Confusional Arousal: Everything You Must Know

Symptoms of Confusional Arousal

Elpenor Syndrome is the technical term for confusional arousal. This is a form of sleep disorder wherein a sleeping person wakes up but seems disoriented or acts strangely. This condition might seem odd, but it is actually more common than you think. Find out if you exhibit any of its symptoms and everything that you need to know, such as whether it is a serious cause for concern. 

 

What is Confusional Arousal?

Confusional arousal is the term used to describe that strange feeling that a person has right after waking up. Strange behaviors associated with this disorder include slow speech, poor memory, confused thinking, or blunt responses when asked with a question. Some people who’ve had this disorder describe not knowing where they are or what they are doing upon waking up.

It is believed that confusional arousal happens during the non-rapid eye movement parasomnia. There are other more serious symptoms exhibited by other patients who suffer from this condition such as sleepwalking and sleep terrors. When this happens, you exhibit wakeful behavior, even when you are in a sleep state. 

Individuals who have this disorder may open their eyes or talk during sleep. But when they are asked about their response, they might not even remember that conversation taking place at all. 

who are risk of confusional arousal

Who is at Risk?

The data on confusional arousal is varied and it depends on where the survey is taken. For example, a study among UK adults revealed that 4.2% have experienced this type of sleep disorder. That same study also revealed that as much as 15% of adults experience this sleep disorder at least once in a year.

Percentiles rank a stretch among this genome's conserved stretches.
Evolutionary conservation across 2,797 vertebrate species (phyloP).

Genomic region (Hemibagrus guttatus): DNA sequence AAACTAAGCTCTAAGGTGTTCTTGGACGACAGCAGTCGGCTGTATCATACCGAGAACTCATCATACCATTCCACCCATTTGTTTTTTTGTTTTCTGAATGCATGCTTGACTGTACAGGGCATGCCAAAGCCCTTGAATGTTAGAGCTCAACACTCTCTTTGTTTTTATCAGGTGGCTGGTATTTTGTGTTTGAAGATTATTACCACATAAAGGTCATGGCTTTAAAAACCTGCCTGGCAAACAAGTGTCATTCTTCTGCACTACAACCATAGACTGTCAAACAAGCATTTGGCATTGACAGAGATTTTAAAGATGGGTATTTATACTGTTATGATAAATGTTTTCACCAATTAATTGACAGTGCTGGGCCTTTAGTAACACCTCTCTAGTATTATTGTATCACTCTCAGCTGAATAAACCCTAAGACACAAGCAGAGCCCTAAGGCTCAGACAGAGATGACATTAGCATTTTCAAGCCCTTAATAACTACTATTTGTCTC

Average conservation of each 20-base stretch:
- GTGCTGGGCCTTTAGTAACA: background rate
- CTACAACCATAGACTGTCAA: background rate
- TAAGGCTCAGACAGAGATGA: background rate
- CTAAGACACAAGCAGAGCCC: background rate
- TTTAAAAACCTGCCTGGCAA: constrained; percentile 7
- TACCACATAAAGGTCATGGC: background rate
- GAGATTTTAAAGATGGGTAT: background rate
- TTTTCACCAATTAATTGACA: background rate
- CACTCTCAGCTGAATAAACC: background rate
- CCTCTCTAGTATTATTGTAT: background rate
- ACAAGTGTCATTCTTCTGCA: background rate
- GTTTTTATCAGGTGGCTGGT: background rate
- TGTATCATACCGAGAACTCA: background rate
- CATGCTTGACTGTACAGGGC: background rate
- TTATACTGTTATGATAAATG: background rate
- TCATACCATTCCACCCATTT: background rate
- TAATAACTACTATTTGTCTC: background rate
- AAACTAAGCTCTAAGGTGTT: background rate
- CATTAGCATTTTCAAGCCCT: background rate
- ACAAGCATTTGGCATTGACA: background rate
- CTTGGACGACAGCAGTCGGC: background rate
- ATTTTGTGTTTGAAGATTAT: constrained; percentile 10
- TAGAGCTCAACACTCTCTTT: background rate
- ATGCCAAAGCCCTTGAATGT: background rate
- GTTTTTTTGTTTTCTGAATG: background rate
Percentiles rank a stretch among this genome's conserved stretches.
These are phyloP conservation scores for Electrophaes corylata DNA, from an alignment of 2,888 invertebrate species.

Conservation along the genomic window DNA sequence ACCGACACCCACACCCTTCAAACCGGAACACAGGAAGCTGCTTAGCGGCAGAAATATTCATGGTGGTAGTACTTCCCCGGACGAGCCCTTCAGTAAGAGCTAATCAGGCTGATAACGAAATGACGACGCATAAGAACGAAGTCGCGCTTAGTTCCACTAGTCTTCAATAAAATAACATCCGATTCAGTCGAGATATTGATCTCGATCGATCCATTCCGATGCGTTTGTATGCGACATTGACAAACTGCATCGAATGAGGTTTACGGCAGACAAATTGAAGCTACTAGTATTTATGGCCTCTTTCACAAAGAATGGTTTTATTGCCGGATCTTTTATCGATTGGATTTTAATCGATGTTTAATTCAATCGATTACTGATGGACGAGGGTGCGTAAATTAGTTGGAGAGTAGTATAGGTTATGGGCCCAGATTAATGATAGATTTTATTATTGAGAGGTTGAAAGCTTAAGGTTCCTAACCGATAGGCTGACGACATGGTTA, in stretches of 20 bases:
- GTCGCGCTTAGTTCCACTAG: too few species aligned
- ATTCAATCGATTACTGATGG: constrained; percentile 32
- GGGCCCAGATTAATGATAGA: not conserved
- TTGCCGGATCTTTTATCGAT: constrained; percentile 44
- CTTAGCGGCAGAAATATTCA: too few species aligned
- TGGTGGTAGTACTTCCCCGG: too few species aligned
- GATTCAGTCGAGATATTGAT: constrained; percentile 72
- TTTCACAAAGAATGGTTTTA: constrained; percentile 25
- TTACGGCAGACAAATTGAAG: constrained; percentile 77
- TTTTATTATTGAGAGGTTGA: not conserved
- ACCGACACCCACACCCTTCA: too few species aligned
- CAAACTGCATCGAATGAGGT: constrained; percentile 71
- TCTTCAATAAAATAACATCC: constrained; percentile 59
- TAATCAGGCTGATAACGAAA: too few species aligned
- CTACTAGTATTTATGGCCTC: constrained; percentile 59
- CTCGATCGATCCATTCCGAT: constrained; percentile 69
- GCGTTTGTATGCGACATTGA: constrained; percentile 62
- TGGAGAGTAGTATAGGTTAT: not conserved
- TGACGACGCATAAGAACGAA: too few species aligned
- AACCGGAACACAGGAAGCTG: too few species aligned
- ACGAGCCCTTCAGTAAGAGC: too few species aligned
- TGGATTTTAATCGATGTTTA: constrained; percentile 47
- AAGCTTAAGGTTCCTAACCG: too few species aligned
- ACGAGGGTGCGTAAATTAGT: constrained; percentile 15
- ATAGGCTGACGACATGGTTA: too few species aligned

However, data from the American Academy of Sleep Medicine has revealed that children are more at risk of confusional arousal (up to 17%). They also conclude that children who have suffered from this condition will develop sleepwalking when they enter adolescence and even adulthood.

There is also the possibility that it can happen to someone who has a family history of this type of sleep disorder. 

 

What Are the Symptoms of Confusional Arousal?

It can be unnerving when you experience confusional arousal. As a parent, it can be devastating to see your child go through sleep terrors and other negative symptoms associated with this sleep disorder. Although this disorder is fairly brief in terms of how long it lasts, it can still be scary. 

These are some of the symptoms that would indicate you are (or someone you know is) having confusional arousal:

  • Sudden arousal (and yet not be fully awake)
  • Feeling confused or disoriented
  • Blank stare upon waking up
  • Delayed or inappropriate response when asked a question
  • Confused as to where they are
  • No memory of what happened before falling asleep
  • Incoherent speech
  • Sleepwalking
  • Shouting

The last two symptoms from the list above are for more severe cases. Hence, these symptoms are quite rare, although they typically last only for a few minutes. 

 

Common Causes

Confusional arousal takes place during a non-rapid eye movement stage of sleep. This represents that stage during sleep when you transition from light sleep into deep sleep. Therefore, the patients who experience it have not entered the state of having vivid dreams just yet. Some experts have theorized that this happens when the person’s deep sleep is interrupted. In fact, this condition rarely occurs during a nap or right before a person enters the deep sleep stage.